For years, China has strategically utilized its economic gains, especially those made from capitalizing on U.S. technologies, to amplify its global influence. Its footprint has particularly deepened in the developing world, where Beijing’s lending strategies have often left countries indebted and inextricably linked to China. However, the latest developments suggest that the tide is turning. Amid China’s emerging economic challenges, there arises a timely window for the West to offset China’s far-reaching influence in these developing regions.
Recent discussions at the U.S.-China Economic and Security Review Commission (USCC) in Washington have revealed startling truths about China’s economic trajectory. Logan Wright from the Rhodium Group said, “The severity of China’s ongoing economic weakness is still widely underappreciated.” This, he believes, hampers China’s potential to overshadow the U.S. economically in the upcoming decades.
The implications of this economic downturn for China are far-reaching. Nicholas Borst of Seafarer Capital Partners detailed how China’s tight grip on its private sector and lack of foresight for the post-pandemic world are making the nation lose its economic momentum. The evidence is in the numbers: China’s exports and foreign direct investments have seen significant declines recently.
China’s weakening economic position is particularly evident in its diminished capability to sponsor infrastructure projects in Southeast Asia, Latin America, and parts of Africa and the Middle East. Historically, China’s external lending strategies, notably its Belt and Road Initiative, had woven these regions’ economies tightly with its own. However, with increasing loan defaults and renegotiations, it’s evident that many countries are seeking alternative economic partnerships.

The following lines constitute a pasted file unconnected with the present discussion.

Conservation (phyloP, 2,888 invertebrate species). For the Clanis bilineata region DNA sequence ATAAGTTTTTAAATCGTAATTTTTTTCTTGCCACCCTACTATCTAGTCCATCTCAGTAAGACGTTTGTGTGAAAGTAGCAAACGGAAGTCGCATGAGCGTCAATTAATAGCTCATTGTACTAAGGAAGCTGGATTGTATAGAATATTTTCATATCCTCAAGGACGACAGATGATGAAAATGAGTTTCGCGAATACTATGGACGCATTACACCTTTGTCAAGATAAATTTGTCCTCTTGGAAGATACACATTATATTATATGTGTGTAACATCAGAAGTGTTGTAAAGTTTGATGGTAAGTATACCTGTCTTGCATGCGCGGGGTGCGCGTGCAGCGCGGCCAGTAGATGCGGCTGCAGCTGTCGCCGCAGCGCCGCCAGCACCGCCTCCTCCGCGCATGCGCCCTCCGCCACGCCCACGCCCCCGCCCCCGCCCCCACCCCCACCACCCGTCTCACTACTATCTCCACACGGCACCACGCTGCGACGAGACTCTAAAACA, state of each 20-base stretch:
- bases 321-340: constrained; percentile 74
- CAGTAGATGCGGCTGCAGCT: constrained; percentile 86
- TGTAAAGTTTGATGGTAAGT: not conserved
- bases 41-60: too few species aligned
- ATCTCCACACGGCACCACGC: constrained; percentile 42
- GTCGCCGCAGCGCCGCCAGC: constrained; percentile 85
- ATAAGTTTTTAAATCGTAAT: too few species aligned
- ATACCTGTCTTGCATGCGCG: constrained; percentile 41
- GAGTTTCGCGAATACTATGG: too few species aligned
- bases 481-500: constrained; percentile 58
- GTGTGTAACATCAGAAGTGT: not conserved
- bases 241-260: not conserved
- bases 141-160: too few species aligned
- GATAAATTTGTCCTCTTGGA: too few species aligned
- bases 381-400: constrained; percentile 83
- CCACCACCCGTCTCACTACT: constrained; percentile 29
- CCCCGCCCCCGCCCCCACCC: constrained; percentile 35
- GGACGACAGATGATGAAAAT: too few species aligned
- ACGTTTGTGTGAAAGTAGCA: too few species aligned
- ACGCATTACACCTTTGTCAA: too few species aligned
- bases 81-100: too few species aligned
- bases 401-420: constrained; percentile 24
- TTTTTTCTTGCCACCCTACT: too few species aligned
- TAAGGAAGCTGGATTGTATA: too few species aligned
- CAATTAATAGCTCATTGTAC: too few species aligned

This scenario offers the West, especially the U.S., a pivotal moment to step in. President Joe Biden’s initiatives like the Indo-Pacific Economic Forum hint at the West’s keen interest in reestablishing its influence in these areas. U.S. Treasury Secretary Janet Yellen’s inclination towards investment in international groups, such as the Inter-American Development Bank group and the African Development Fund, further signifies the West’s intent to offer more sustainable and less coercive financial partnerships to these regions.
But as the West navigates this opportune moment, strategic caution is advised. While it’s tempting to distance from China completely, Nicholas Borst warns that an isolated China could pose a greater risk. He believes in balanced interconnectivity, saying, “an angry and isolated China is a greater danger to US interests than one that is interconnected.”
To sum up, China’s current economic struggles present the West with an invaluable opportunity to counterbalance China’s previously unchallenged influence in the developing world. The question remains whether the U.S., the Biden Administration and the West in general can gather into a cohesive force and work to deter the expansion of China under the Chinese Communist Party.